Chandler teen wants to outfit an entire elementary school with new sneakers

Posted at 5:21 AM, Oct 08, 2020
and last updated 2020-10-08 11:15:35-04

PHOENIX — Sixteen-year-old Sam Bregman says he's always been a huge lover of shoes.

"I love sneakers, always have," says Bregman outside his Chandler home. The Hamilton High School junior says aside from getting good grades and playing soccer, helping others has always been a part of who he is.

He's a member of 'Huskies Helping Huskies', a high school organization that helps support students' needs such as clothes, shoes, and school supplies.

For about two years now, there's an idea that's been brewing inside of Bregman's head. It started on a bus ride home from school after his family sponsored a child for the holidays.

"My siblings and I put together some money and we were able to buy a brand new pair of sneakers for this kid. And doing this filled me with so much happiness and so I thought, why not do this on a larger scale and this project was brought to life," he adds.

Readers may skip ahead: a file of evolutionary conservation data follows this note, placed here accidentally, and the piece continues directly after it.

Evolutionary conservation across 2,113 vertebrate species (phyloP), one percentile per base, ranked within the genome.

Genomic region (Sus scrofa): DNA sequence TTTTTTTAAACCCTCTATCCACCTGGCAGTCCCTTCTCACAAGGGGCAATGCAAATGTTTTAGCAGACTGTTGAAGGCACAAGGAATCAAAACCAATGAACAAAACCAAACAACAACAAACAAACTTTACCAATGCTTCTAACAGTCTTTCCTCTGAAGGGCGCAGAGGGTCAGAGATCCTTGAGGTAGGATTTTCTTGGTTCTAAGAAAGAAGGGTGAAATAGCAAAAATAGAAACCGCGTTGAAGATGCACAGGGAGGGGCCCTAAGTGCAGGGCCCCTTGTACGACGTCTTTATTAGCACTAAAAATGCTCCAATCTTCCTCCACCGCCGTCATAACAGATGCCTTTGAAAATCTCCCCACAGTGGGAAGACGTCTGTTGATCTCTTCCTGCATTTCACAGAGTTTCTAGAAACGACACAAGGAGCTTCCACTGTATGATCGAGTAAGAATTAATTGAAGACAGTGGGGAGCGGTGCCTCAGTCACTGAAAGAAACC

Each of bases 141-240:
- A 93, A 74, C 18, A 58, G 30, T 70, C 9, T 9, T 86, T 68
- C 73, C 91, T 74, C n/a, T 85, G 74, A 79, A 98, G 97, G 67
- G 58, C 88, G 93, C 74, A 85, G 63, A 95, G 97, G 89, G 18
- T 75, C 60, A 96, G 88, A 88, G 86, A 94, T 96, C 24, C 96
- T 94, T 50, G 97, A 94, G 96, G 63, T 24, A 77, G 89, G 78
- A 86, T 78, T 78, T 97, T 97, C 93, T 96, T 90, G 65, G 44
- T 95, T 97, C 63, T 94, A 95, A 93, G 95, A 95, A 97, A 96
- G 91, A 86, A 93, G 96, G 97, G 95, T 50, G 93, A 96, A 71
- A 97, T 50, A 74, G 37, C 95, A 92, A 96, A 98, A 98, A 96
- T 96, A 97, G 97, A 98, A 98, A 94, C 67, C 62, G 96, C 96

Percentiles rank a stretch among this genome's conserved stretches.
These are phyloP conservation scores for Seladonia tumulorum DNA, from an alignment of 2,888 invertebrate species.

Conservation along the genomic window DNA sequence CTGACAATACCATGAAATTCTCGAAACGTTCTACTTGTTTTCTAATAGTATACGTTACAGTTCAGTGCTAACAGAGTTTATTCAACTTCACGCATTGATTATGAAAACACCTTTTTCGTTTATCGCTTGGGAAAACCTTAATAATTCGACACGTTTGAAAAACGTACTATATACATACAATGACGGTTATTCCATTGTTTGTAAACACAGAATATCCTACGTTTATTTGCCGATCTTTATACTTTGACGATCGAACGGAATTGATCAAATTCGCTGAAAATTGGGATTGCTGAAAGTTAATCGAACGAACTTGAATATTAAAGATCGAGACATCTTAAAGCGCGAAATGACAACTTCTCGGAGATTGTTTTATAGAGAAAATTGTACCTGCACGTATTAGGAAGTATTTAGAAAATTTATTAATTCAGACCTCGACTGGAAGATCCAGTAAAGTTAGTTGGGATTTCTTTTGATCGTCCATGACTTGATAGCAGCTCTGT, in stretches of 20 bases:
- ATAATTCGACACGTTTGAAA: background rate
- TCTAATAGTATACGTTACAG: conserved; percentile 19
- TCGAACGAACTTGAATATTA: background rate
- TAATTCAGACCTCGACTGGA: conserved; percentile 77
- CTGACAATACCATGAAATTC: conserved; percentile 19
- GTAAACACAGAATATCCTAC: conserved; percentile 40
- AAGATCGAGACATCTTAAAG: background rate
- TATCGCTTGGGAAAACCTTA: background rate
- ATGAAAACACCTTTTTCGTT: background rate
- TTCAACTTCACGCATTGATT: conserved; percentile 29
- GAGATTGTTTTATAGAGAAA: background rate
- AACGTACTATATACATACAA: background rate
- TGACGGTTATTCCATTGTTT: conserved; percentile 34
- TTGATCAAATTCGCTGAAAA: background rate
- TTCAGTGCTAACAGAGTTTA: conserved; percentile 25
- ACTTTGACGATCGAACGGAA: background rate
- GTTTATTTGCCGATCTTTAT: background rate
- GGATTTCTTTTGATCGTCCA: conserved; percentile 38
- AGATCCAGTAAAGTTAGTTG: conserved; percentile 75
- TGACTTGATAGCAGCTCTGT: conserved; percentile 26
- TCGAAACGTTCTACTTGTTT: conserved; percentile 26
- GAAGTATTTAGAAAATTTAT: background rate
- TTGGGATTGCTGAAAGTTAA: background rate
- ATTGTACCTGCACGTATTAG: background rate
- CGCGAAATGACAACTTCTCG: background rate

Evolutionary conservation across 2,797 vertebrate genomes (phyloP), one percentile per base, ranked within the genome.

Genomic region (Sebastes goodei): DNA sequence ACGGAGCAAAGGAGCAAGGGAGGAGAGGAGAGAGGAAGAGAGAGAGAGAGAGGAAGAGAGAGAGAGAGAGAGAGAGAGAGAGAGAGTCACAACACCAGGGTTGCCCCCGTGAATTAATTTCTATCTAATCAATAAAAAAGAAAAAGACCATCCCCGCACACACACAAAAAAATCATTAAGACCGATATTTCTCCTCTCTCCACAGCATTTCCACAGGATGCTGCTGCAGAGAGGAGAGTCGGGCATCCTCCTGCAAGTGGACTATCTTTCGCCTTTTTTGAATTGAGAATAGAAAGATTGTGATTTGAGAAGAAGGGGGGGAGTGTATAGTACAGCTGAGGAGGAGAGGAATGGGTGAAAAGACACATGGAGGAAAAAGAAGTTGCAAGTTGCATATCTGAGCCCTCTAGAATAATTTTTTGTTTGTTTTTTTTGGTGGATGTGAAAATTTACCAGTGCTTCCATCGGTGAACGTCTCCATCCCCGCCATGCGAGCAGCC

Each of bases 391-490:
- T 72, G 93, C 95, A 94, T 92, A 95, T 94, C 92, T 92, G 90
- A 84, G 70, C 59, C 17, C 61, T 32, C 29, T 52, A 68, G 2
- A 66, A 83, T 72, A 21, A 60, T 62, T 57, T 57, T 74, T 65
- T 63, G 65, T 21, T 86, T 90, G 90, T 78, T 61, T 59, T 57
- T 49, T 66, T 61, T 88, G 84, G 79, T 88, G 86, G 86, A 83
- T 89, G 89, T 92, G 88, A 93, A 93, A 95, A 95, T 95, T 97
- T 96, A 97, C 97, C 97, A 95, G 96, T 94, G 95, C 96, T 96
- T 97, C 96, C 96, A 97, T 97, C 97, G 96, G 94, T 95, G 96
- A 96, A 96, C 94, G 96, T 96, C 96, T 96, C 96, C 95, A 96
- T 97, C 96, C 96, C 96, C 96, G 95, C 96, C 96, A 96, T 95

During the pandemic quarantine, he researched non-profits that could help with getting shoes to kids. He found "Shoes that Fit," a national non-profit out of California that help people like him raise money and purchase tennis shoes at a lower rate, all with the goal of distributing the shoes to lower socioeconomic communities.

"Currently we are at $752 in donations and our goal is $22,750 and that will be 650 student sneakers and five new pairs of socks as well," adds Bregman.

Bregman says he chose Galveston Elementary School in Chandler after hosting several students from the school at a soccer camp he facilitated. Sam says he decided on outfitting every child at the school because he personally knew how great the need is.

"About a year and a half ago I held a soccer camp for these kids at a nearby park and I realized that at Galveston, kids are in lower socioeconomic circumstances," says Bregman.

So in June of this year, he contacted Galveston principal Annette Addair about his efforts.

"This is really going to make a difference for so many of these kids, many I can tell you, have never worn a new pair of sneakers before. This will be their first new pair," says Addair.

Once the funds are raised, each child's feet will be measured and the sneakers will be ordered. Bregman hopes to have generated nearly $23,000 by early December.

"I hope that people see how getting a child a pair of shoes really makes the community would be an amazing experience."

If you would like to help Sam in his cause, you can donate here.